Howes: Could Trump become Detroit’s next big friend?

Daniel Howes
The Detroit News

You’d expect Michigan’s top Democrat, Detroit Mayor Mike Duggan, to say good things about Barack Obama.

Just a few months into his presidency, he made the controversial decision to rescue Detroit’s automakers. His administration helped the city with blight and infrastructure. After a high-level meeting at the White House, his cabinet officers sliced through red tape so the city could better manage its bankruptcy.

And if you understand the pragmatic side of Duggan, you wouldn’t be surprised to hear that he’s quietly reaching out to Michigan Republicans to build ties to Donald Trump’s nascent administration, according to two sources familiar with the situation.

He should. Because like it or not, Trump becomes president at 12:01 p.m. Friday. His party controls both houses of Congress; Trump has signaled an interest in flipping the Republican script by targeting urban initiatives; and one of the most important components of Detroit’s revival is momentum ... and maintaining it.

A macro-economic slowdown that would undercut that momentum would be unfortunate. Unilaterally slowing it because of political differences with a new White House would be dumb. That’s why Duggan is more likely to look for ways to work with Team Trump than ridicule it.

This is familiar territory for the mayor. At a time of rigid ideology on both the left and the right, Duggan has forged a third way with the Republican-controlled Legislature in Lansing and Gov. Rick Snyder, also a nominally partisan pragmatist. The result: more comity and success than enmity and failure.

Connecting with Team Trump could be an apt parallel. The new president owes his improbable victory in part to Michigan, if not Detroit, voters. His alleged emphasis on economic opportunity and competitiveness dovetails with the business-minded ethos Duggan and Detroit business leaders are trying to foster.

Whether his administration — set to include Detroit native Ben Carson as Secretary of Housing and Urban Development — delivers on any of his counter-intuitive urban vision remains to be seen. Detroit cannot afford to dismiss it summarily.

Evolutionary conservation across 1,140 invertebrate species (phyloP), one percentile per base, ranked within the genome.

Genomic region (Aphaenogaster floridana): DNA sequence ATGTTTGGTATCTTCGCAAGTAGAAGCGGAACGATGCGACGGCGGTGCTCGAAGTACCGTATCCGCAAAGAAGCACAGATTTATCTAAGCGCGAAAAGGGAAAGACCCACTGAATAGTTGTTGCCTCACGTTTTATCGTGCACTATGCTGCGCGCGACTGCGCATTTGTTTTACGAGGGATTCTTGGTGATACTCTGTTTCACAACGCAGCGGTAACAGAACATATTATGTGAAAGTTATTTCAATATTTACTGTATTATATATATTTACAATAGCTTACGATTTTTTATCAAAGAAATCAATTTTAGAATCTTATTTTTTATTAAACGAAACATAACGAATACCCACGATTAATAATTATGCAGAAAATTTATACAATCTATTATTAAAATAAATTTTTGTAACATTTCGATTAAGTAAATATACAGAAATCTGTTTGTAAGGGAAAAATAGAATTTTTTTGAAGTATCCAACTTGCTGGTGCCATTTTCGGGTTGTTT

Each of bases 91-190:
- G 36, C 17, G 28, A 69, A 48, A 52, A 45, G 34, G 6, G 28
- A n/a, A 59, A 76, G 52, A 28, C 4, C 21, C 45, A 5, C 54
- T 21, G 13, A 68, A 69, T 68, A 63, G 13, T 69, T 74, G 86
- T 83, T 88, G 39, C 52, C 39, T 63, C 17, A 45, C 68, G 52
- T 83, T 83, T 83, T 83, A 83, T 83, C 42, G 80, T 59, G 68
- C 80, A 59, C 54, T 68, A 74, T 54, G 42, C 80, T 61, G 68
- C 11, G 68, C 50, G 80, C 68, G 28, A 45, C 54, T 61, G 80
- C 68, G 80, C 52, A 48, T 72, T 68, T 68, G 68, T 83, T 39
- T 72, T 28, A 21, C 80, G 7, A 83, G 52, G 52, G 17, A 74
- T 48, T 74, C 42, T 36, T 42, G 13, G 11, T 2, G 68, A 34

Standing on the sidelines in some form of protest might score political points, especially in Democratic circles. But it wouldn’t help the city draw on a full complement of potential federal resources — and that includes existing, even new, federal programs that could speed blight removal, infrastructure upgrades and small business development.

If anything real approaches Trump’s campaign-trail vision for urban America — and it’s way too soon to know — a bipartisan-minded mayor like Duggan would be smart to make sure Detroit can be at the front of the proverbial line. Because it needs to be.

This should not be surprising. We’re talking about a Democratic mayor who knows his roots well, but generally doesn’t let partisanship hamper his working relationships with Republicans. He thinks like a pragmatic business leader because he was one — which may be just the kind of combination to connect with the new president.

We’ll see. The arc of Detroit’s revival is something the developer-turned-president could understand. A mortgage mogul goes on a real-estate spree; fellow business leaders, eager to join the enthusiasm, follow; auto bankruptcies effectively lay the foundation for the municipal workout that follows.

And a Republican governor then works with a Democratic mayor to quarterback a revival showing no signs — yet — of flagging. In fact, it’s gaining steam: the QLine commuter rail is complete and will begin service this spring; the Ilitch family’s District Detroit development is set to open in the fall.

Relocation of corporate headquarters are happening. The city’s high-tech cred is getting a boost from startups, entrepreneurial investment and comparatively less expensive real estate. And the restaurant and bar scene is exploding, sure-fire markers that there are real people with money and choices behind the hype.

Detroit hasn’t seen this kind of economic ferment in 50 years. Nor has it seen leaders in critical areas — City Hall, the governor’s office, the business community — so closely aligned around common goals that recognize Detroit’s success is everyone’s success.

Whether the new president becomes another partner in that team is not yet certain. But Duggan, for one, is likely to push for an answer.

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Daniel Howes’ column runs Tuesdays, Thursdays and Fridays. Follow him on Twitter @DanielHowes_TDN, listen to his Saturday podcasts, or catch him 3 and 10 p.m. Thursdays on Michigan Radio’s “Stateside,” 91.7 FM.